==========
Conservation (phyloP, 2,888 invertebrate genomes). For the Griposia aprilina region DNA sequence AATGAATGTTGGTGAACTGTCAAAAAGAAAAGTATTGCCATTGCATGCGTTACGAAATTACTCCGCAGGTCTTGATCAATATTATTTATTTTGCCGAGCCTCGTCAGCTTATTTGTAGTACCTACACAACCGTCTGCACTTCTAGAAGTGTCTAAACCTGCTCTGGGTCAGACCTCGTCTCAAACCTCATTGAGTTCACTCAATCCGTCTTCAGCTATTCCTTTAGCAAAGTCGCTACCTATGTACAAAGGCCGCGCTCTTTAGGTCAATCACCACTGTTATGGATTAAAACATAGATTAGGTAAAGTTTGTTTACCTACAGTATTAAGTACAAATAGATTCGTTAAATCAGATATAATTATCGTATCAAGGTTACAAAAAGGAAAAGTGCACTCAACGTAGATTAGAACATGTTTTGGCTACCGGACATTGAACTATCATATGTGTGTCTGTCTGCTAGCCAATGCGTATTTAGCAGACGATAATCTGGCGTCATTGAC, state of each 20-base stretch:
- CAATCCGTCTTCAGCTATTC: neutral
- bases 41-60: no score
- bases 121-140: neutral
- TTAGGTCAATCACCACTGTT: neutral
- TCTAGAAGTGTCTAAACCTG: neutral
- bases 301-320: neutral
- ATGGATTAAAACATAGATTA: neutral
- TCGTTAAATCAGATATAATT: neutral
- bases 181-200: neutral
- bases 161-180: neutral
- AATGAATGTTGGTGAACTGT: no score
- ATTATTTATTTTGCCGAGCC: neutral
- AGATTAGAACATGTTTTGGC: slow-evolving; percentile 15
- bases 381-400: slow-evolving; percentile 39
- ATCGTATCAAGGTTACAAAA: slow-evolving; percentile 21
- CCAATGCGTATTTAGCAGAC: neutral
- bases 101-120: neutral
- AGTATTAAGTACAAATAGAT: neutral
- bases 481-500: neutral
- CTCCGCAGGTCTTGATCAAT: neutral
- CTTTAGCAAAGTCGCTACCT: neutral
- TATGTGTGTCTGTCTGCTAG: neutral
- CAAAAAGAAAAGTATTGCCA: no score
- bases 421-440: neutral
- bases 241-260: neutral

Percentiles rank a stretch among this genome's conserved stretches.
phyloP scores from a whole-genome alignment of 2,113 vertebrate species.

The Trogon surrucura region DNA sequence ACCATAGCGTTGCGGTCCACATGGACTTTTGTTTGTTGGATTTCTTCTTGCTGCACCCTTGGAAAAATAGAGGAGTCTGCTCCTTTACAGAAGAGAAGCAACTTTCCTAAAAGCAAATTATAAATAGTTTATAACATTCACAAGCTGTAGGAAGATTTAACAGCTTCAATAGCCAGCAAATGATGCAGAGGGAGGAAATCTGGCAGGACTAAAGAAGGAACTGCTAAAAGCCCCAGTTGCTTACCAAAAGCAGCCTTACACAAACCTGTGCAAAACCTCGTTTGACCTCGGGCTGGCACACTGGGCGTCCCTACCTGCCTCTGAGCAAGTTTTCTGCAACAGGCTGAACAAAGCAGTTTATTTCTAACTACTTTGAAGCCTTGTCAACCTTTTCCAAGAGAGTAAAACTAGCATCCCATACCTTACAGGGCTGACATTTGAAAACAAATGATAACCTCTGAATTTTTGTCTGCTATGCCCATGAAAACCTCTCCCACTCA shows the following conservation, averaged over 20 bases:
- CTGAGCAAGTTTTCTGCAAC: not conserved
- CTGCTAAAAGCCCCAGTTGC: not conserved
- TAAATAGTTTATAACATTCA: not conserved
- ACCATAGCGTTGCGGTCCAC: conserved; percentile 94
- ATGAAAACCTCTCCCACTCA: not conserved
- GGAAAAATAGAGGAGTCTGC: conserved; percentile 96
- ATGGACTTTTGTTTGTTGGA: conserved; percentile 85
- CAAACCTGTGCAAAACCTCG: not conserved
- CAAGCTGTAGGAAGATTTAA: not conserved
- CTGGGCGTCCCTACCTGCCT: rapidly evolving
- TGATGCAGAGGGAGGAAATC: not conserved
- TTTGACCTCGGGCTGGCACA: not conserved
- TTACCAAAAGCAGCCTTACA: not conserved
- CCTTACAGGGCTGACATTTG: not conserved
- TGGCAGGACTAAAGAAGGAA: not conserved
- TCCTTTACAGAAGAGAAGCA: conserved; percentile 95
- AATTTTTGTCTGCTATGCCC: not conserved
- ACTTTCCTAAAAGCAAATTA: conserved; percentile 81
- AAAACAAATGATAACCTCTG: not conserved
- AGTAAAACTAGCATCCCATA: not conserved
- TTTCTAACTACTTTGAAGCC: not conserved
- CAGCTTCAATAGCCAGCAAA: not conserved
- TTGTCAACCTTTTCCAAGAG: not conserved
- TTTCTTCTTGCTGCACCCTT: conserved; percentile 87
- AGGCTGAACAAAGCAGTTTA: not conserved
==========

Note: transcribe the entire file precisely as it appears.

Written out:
Conservation (phyloP, 2,888 invertebrate genomes). For the Griposia aprilina region DNA sequence AATGAATGTTGGTGAACTGTCAAAAAGAAAAGTATTGCCATTGCATGCGTTACGAAATTACTCCGCAGGTCTTGATCAATATTATTTATTTTGCCGAGCCTCGTCAGCTTATTTGTAGTACCTACACAACCGTCTGCACTTCTAGAAGTGTCTAAACCTGCTCTGGGTCAGACCTCGTCTCAAACCTCATTGAGTTCACTCAATCCGTCTTCAGCTATTCCTTTAGCAAAGTCGCTACCTATGTACAAAGGCCGCGCTCTTTAGGTCAATCACCACTGTTATGGATTAAAACATAGATTAGGTAAAGTTTGTTTACCTACAGTATTAAGTACAAATAGATTCGTTAAATCAGATATAATTATCGTATCAAGGTTACAAAAAGGAAAAGTGCACTCAACGTAGATTAGAACATGTTTTGGCTACCGGACATTGAACTATCATATGTGTGTCTGTCTGCTAGCCAATGCGTATTTAGCAGACGATAATCTGGCGTCATTGAC, state of each 20-base stretch:
- CAATCCGTCTTCAGCTATTC: neutral
- bases 41-60: no score
- bases 121-140: neutral
- TTAGGTCAATCACCACTGTT: neutral
- TCTAGAAGTGTCTAAACCTG: neutral
- bases 301-320: neutral
- ATGGATTAAAACATAGATTA: neutral
- TCGTTAAATCAGATATAATT: neutral
- bases 181-200: neutral
- bases 161-180: neutral
- AATGAATGTTGGTGAACTGT: no score
- ATTATTTATTTTGCCGAGCC: neutral
- AGATTAGAACATGTTTTGGC: slow-evolving; percentile 15
- bases 381-400: slow-evolving; percentile 39
- ATCGTATCAAGGTTACAAAA: slow-evolving; percentile 21
- CCAATGCGTATTTAGCAGAC: neutral
- bases 101-120: neutral
- AGTATTAAGTACAAATAGAT: neutral
- bases 481-500: neutral
- CTCCGCAGGTCTTGATCAAT: neutral
- CTTTAGCAAAGTCGCTACCT: neutral
- TATGTGTGTCTGTCTGCTAG: neutral
- CAAAAAGAAAAGTATTGCCA: no score
- bases 421-440: neutral
- bases 241-260: neutral

Percentiles rank a stretch among this genome's conserved stretches.
phyloP scores from a whole-genome alignment of 2,113 vertebrate species.

The Trogon surrucura region DNA sequence ACCATAGCGTTGCGGTCCACATGGACTTTTGTTTGTTGGATTTCTTCTTGCTGCACCCTTGGAAAAATAGAGGAGTCTGCTCCTTTACAGAAGAGAAGCAACTTTCCTAAAAGCAAATTATAAATAGTTTATAACATTCACAAGCTGTAGGAAGATTTAACAGCTTCAATAGCCAGCAAATGATGCAGAGGGAGGAAATCTGGCAGGACTAAAGAAGGAACTGCTAAAAGCCCCAGTTGCTTACCAAAAGCAGCCTTACACAAACCTGTGCAAAACCTCGTTTGACCTCGGGCTGGCACACTGGGCGTCCCTACCTGCCTCTGAGCAAGTTTTCTGCAACAGGCTGAACAAAGCAGTTTATTTCTAACTACTTTGAAGCCTTGTCAACCTTTTCCAAGAGAGTAAAACTAGCATCCCATACCTTACAGGGCTGACATTTGAAAACAAATGATAACCTCTGAATTTTTGTCTGCTATGCCCATGAAAACCTCTCCCACTCA shows the following conservation, averaged over 20 bases:
- CTGAGCAAGTTTTCTGCAAC: not conserved
- CTGCTAAAAGCCCCAGTTGC: not conserved
- TAAATAGTTTATAACATTCA: not conserved
- ACCATAGCGTTGCGGTCCAC: conserved; percentile 94
- ATGAAAACCTCTCCCACTCA: not conserved
- GGAAAAATAGAGGAGTCTGC: conserved; percentile 96
- ATGGACTTTTGTTTGTTGGA: conserved; percentile 85
- CAAACCTGTGCAAAACCTCG: not conserved
- CAAGCTGTAGGAAGATTTAA: not conserved
- CTGGGCGTCCCTACCTGCCT: rapidly evolving
- TGATGCAGAGGGAGGAAATC: not conserved
- TTTGACCTCGGGCTGGCACA: not conserved
- TTACCAAAAGCAGCCTTACA: not conserved
- CCTTACAGGGCTGACATTTG: not conserved
- TGGCAGGACTAAAGAAGGAA: not conserved
- TCCTTTACAGAAGAGAAGCA: conserved; percentile 95
- AATTTTTGTCTGCTATGCCC: not conserved
- ACTTTCCTAAAAGCAAATTA: conserved; percentile 81
- AAAACAAATGATAACCTCTG: not conserved
- AGTAAAACTAGCATCCCATA: not conserved
- TTTCTAACTACTTTGAAGCC: not conserved
- CAGCTTCAATAGCCAGCAAA: not conserved
- TTGTCAACCTTTTCCAAGAG: not conserved
- TTTCTTCTTGCTGCACCCTT: conserved; percentile 87
- AGGCTGAACAAAGCAGTTTA: not conserved